Joint statement by the European Commission, the World Health Organization Regional Office for Europe, and the United Nations Children’s Fund, on immunization, celebrating the work done in protecting the health of multiple generations

Today, the European Commission, represented by Stella Kyriakides, Commissioner for Health and Food Safety, has issued a joint statement on immunization, alongside the World Health Organization (WHO) Regional Office for Europe, represented by Hans Henri P. Kluge, WHO Regional Director for Europe, and the United Nations Children´s Fund (UNICEF), represented by Regina De Dominicis, UNICEF Regional Director for Europe and Central Asia, celebrating the work of immunization in protecting the health of multiple generations. The joint statement reads as follows:

The establishment of the Expanded Programme on Immunisation (EPI) 50 years ago was a pivotal moment in the history of public health and has saved millions of lives globally every year. In 1974, only 5% of the world’s children had been vaccinated against diphtheria, tetanus and pertussis. Today, that figure has increased to nearly 85% of children worldwide and 94% in the WHO European Region.

Just five years after the introduction of the EPI, Smallpox was eradicated. Since then, the geographic range of wild poliovirus has been reduced to just two countries, and the threat of several serious infectious childhood diseases has decreased dramatically. Continued innovation in the field of immunology has led to development of vaccines that can protect against even more diseases, opening the possibility in the European Region to eliminate hepatitis B and cervical cancer in the near future.

While we celebrate these monumental achievements, which have protected the health of multiple generations, we remain in the wake of the COVID-19 pandemic and its unprecedented impact on our societies and economies, on health systems and health care delivery.

The decline in vaccination rates in some countries within the European Region between 2020 and 2022 sheds light on the vulnerability of our success. Over the past three years, more than 1.8 million children in the WHO European Region have missed their measles vaccination. The consequence of which is a 60-fold increase in the number of measles cases in 2023 from 2022.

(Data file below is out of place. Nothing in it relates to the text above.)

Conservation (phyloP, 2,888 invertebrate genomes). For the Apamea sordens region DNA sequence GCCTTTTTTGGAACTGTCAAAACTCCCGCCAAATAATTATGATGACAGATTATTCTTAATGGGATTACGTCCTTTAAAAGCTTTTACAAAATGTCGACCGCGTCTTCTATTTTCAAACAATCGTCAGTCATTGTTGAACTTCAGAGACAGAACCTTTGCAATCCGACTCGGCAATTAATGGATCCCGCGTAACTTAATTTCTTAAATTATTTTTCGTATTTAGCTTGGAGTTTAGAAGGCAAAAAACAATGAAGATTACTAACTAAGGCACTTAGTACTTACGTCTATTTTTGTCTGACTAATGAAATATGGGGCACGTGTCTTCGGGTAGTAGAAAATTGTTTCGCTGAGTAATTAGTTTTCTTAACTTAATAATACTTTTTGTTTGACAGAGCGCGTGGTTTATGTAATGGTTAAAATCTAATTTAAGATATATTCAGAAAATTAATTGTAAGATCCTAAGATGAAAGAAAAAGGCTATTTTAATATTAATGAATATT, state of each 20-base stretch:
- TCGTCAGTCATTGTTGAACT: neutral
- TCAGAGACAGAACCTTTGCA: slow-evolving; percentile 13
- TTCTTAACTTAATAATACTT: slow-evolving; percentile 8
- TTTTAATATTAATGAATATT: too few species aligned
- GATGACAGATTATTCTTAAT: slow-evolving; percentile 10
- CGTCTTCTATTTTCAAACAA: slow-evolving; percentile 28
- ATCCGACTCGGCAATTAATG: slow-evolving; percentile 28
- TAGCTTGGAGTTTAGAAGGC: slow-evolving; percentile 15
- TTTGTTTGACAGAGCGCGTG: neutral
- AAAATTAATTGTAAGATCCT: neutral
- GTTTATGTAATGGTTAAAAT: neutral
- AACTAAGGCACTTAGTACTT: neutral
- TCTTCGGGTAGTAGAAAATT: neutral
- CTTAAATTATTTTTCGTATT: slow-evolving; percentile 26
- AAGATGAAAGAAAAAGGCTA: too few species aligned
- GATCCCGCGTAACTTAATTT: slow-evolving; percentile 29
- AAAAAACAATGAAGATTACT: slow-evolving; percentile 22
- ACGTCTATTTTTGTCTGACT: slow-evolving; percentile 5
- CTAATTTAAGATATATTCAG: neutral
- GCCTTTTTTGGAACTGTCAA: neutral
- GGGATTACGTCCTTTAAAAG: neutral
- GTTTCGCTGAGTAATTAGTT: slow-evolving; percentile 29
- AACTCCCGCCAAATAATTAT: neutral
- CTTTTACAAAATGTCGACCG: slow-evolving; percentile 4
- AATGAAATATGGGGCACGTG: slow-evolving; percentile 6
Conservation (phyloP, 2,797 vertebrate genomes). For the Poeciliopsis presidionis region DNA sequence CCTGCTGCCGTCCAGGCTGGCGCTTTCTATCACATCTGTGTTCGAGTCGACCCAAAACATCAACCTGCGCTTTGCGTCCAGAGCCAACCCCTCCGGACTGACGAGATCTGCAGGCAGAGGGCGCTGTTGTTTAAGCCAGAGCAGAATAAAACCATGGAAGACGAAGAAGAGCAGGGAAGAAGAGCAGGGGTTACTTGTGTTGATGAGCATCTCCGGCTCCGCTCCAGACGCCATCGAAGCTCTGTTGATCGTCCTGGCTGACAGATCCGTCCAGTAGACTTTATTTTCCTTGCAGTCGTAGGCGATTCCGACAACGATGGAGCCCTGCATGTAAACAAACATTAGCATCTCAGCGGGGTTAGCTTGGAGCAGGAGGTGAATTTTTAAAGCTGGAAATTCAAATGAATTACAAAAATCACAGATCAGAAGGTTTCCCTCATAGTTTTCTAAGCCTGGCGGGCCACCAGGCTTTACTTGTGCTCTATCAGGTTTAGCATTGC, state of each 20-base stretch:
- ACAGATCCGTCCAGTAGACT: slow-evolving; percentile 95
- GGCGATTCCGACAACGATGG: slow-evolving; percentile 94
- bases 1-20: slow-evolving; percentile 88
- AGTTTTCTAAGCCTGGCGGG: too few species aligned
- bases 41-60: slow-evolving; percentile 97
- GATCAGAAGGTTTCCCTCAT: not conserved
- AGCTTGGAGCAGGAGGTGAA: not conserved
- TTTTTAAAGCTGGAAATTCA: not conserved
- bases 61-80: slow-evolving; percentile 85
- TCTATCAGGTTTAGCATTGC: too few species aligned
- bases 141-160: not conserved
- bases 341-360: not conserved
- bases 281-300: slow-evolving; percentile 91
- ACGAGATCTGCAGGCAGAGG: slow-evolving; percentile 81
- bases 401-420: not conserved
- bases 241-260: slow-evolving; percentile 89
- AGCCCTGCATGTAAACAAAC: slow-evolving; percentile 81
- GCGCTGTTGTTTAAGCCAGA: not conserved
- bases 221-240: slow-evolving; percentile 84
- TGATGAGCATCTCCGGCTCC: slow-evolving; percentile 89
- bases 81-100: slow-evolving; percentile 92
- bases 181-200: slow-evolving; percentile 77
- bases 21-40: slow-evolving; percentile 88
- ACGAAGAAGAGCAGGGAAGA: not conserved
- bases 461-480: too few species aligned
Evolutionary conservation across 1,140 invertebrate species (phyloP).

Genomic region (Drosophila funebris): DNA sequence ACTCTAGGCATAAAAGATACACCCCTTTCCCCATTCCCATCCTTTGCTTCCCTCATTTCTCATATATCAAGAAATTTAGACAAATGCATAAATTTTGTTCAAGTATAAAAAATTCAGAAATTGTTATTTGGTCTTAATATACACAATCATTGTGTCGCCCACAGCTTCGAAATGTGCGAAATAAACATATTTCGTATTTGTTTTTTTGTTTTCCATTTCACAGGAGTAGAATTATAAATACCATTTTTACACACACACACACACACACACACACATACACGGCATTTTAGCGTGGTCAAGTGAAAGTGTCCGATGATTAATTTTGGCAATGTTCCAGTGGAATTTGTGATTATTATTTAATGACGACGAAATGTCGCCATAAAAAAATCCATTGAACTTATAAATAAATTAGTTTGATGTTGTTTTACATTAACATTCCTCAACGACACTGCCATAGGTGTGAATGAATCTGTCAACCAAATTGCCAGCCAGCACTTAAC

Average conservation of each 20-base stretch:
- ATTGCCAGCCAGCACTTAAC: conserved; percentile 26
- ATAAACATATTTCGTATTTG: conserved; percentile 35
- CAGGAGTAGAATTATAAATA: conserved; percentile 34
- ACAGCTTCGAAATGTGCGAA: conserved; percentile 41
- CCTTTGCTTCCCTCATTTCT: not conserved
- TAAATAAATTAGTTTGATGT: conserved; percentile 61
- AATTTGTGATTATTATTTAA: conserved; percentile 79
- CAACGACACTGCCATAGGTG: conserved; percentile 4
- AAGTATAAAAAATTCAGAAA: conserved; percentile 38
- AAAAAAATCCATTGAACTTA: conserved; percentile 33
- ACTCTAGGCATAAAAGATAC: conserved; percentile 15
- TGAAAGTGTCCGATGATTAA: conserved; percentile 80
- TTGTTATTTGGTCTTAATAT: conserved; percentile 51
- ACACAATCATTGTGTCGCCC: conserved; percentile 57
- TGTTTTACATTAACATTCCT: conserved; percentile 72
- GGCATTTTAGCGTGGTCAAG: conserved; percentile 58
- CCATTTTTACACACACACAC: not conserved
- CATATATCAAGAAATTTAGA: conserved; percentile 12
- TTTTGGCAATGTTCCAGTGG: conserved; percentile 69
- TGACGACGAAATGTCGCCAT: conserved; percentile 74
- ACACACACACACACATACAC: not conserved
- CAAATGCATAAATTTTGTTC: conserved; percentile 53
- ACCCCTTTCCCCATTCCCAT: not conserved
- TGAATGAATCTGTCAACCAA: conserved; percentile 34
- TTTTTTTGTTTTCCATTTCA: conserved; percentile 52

Our resolve to provide the benefits of vaccination to everyone everywhere must not waver. Against the backdrop of – multiple crises and the spread of misinformation in the Region, the European Commission, WHO and UNICEF are committed to continuing our work together, in close cooperation with the Member States across Europe, to bolster health systems and ensure equitable access to immunization services. Together, we will continue to raise awareness about the benefits of vaccination, and boost vaccine confidence to sustain public demand for vaccines, now and in the future. At the same time, we continue to help ensure health systems are adequately prepared for any epidemic and future pandemics.

In our common goal to ensure healthier and safer lives for current and future generations, it is imperative vaccination remain a critical cornerstone of public health.


50 years ago, building upon progress towards smallpox eradication and recognizing the unmet potential of other vaccines, Member States of the World Health Organization (WHO) committed to offer vaccines to their populations to help control six additional infectious diseases. The benefits of immunization were available to only a small proportion of children worldwide at that time, so the Member States resolved that a child born anywhere should have access to vaccination against poliomyelitis (polio), measles, tetanus, diphtheria, pertussis, tuberculosis in addition to smallpox. The Expanded Programme on Immunization (EPI) was born to ensure this access. Over the past 50 years, this focus has expanded throughout the world, extending up to 22 diseases in the European Region.